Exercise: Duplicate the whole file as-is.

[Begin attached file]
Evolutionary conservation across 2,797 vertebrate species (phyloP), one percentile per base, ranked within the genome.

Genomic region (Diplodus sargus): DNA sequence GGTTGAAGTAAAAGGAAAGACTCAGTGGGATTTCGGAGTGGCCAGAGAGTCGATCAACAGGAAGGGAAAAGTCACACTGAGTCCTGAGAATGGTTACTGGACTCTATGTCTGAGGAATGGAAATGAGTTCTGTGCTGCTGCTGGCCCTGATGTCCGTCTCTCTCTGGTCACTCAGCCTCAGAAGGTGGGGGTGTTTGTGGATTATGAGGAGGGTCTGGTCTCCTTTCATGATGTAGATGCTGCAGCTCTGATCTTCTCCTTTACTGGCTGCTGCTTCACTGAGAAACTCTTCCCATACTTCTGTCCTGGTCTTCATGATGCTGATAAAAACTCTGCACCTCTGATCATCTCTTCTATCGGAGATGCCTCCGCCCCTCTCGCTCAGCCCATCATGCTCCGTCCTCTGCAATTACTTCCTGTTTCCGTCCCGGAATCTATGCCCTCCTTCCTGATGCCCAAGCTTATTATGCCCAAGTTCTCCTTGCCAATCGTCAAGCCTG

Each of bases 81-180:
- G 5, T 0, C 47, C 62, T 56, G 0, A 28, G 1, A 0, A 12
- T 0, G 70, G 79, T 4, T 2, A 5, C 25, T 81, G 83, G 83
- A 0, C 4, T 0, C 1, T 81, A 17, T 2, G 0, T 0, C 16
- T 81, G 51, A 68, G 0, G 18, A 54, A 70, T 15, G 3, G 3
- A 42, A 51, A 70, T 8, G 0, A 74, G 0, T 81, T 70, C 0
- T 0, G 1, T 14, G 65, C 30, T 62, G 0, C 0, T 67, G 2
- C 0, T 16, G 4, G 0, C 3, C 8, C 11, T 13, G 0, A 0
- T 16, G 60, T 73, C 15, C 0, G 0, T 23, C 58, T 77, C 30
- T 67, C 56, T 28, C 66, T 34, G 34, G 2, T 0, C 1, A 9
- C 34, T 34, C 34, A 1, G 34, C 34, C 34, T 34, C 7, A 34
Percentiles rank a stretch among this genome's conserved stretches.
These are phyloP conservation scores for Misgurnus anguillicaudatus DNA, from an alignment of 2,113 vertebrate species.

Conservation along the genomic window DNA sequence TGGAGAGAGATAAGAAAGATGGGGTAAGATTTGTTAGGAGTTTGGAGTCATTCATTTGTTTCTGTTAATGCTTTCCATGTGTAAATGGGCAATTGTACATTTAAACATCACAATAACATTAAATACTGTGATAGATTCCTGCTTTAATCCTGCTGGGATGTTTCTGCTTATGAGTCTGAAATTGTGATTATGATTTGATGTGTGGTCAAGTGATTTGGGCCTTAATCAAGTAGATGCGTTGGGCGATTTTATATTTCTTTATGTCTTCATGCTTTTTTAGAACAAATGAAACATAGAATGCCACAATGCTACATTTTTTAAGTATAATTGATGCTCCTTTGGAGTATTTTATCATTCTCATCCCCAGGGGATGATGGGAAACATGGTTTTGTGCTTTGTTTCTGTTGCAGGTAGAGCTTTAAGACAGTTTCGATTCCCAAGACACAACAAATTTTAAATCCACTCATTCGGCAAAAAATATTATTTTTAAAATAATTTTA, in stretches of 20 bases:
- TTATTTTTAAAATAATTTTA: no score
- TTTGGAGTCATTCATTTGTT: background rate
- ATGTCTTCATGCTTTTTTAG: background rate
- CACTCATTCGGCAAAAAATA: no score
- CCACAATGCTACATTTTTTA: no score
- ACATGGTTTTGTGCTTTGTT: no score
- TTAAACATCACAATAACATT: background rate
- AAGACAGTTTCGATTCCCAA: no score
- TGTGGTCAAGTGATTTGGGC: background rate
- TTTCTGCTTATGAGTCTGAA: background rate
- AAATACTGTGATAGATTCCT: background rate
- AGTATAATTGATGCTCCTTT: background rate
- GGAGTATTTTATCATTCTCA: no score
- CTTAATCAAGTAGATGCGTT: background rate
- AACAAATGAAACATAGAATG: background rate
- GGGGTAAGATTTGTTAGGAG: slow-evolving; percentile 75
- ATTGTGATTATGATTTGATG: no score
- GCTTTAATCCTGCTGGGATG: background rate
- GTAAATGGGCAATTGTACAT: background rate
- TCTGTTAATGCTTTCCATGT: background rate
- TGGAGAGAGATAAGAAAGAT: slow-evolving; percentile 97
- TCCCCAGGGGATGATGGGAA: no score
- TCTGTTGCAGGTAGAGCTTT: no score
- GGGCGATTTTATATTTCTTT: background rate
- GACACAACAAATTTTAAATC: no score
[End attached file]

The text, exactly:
Evolutionary conservation across 2,797 vertebrate species (phyloP), one percentile per base, ranked within the genome.

Genomic region (Diplodus sargus): DNA sequence GGTTGAAGTAAAAGGAAAGACTCAGTGGGATTTCGGAGTGGCCAGAGAGTCGATCAACAGGAAGGGAAAAGTCACACTGAGTCCTGAGAATGGTTACTGGACTCTATGTCTGAGGAATGGAAATGAGTTCTGTGCTGCTGCTGGCCCTGATGTCCGTCTCTCTCTGGTCACTCAGCCTCAGAAGGTGGGGGTGTTTGTGGATTATGAGGAGGGTCTGGTCTCCTTTCATGATGTAGATGCTGCAGCTCTGATCTTCTCCTTTACTGGCTGCTGCTTCACTGAGAAACTCTTCCCATACTTCTGTCCTGGTCTTCATGATGCTGATAAAAACTCTGCACCTCTGATCATCTCTTCTATCGGAGATGCCTCCGCCCCTCTCGCTCAGCCCATCATGCTCCGTCCTCTGCAATTACTTCCTGTTTCCGTCCCGGAATCTATGCCCTCCTTCCTGATGCCCAAGCTTATTATGCCCAAGTTCTCCTTGCCAATCGTCAAGCCTG

Each of bases 81-180:
- G 5, T 0, C 47, C 62, T 56, G 0, A 28, G 1, A 0, A 12
- T 0, G 70, G 79, T 4, T 2, A 5, C 25, T 81, G 83, G 83
- A 0, C 4, T 0, C 1, T 81, A 17, T 2, G 0, T 0, C 16
- T 81, G 51, A 68, G 0, G 18, A 54, A 70, T 15, G 3, G 3
- A 42, A 51, A 70, T 8, G 0, A 74, G 0, T 81, T 70, C 0
- T 0, G 1, T 14, G 65, C 30, T 62, G 0, C 0, T 67, G 2
- C 0, T 16, G 4, G 0, C 3, C 8, C 11, T 13, G 0, A 0
- T 16, G 60, T 73, C 15, C 0, G 0, T 23, C 58, T 77, C 30
- T 67, C 56, T 28, C 66, T 34, G 34, G 2, T 0, C 1, A 9
- C 34, T 34, C 34, A 1, G 34, C 34, C 34, T 34, C 7, A 34
Percentiles rank a stretch among this genome's conserved stretches.
These are phyloP conservation scores for Misgurnus anguillicaudatus DNA, from an alignment of 2,113 vertebrate species.

Conservation along the genomic window DNA sequence TGGAGAGAGATAAGAAAGATGGGGTAAGATTTGTTAGGAGTTTGGAGTCATTCATTTGTTTCTGTTAATGCTTTCCATGTGTAAATGGGCAATTGTACATTTAAACATCACAATAACATTAAATACTGTGATAGATTCCTGCTTTAATCCTGCTGGGATGTTTCTGCTTATGAGTCTGAAATTGTGATTATGATTTGATGTGTGGTCAAGTGATTTGGGCCTTAATCAAGTAGATGCGTTGGGCGATTTTATATTTCTTTATGTCTTCATGCTTTTTTAGAACAAATGAAACATAGAATGCCACAATGCTACATTTTTTAAGTATAATTGATGCTCCTTTGGAGTATTTTATCATTCTCATCCCCAGGGGATGATGGGAAACATGGTTTTGTGCTTTGTTTCTGTTGCAGGTAGAGCTTTAAGACAGTTTCGATTCCCAAGACACAACAAATTTTAAATCCACTCATTCGGCAAAAAATATTATTTTTAAAATAATTTTA, in stretches of 20 bases:
- TTATTTTTAAAATAATTTTA: no score
- TTTGGAGTCATTCATTTGTT: background rate
- ATGTCTTCATGCTTTTTTAG: background rate
- CACTCATTCGGCAAAAAATA: no score
- CCACAATGCTACATTTTTTA: no score
- ACATGGTTTTGTGCTTTGTT: no score
- TTAAACATCACAATAACATT: background rate
- AAGACAGTTTCGATTCCCAA: no score
- TGTGGTCAAGTGATTTGGGC: background rate
- TTTCTGCTTATGAGTCTGAA: background rate
- AAATACTGTGATAGATTCCT: background rate
- AGTATAATTGATGCTCCTTT: background rate
- GGAGTATTTTATCATTCTCA: no score
- CTTAATCAAGTAGATGCGTT: background rate
- AACAAATGAAACATAGAATG: background rate
- GGGGTAAGATTTGTTAGGAG: slow-evolving; percentile 75
- ATTGTGATTATGATTTGATG: no score
- GCTTTAATCCTGCTGGGATG: background rate
- GTAAATGGGCAATTGTACAT: background rate
- TCTGTTAATGCTTTCCATGT: background rate
- TGGAGAGAGATAAGAAAGAT: slow-evolving; percentile 97
- TCCCCAGGGGATGATGGGAA: no score
- TCTGTTGCAGGTAGAGCTTT: no score
- GGGCGATTTTATATTTCTTT: background rate
- GACACAACAAATTTTAAATC: no score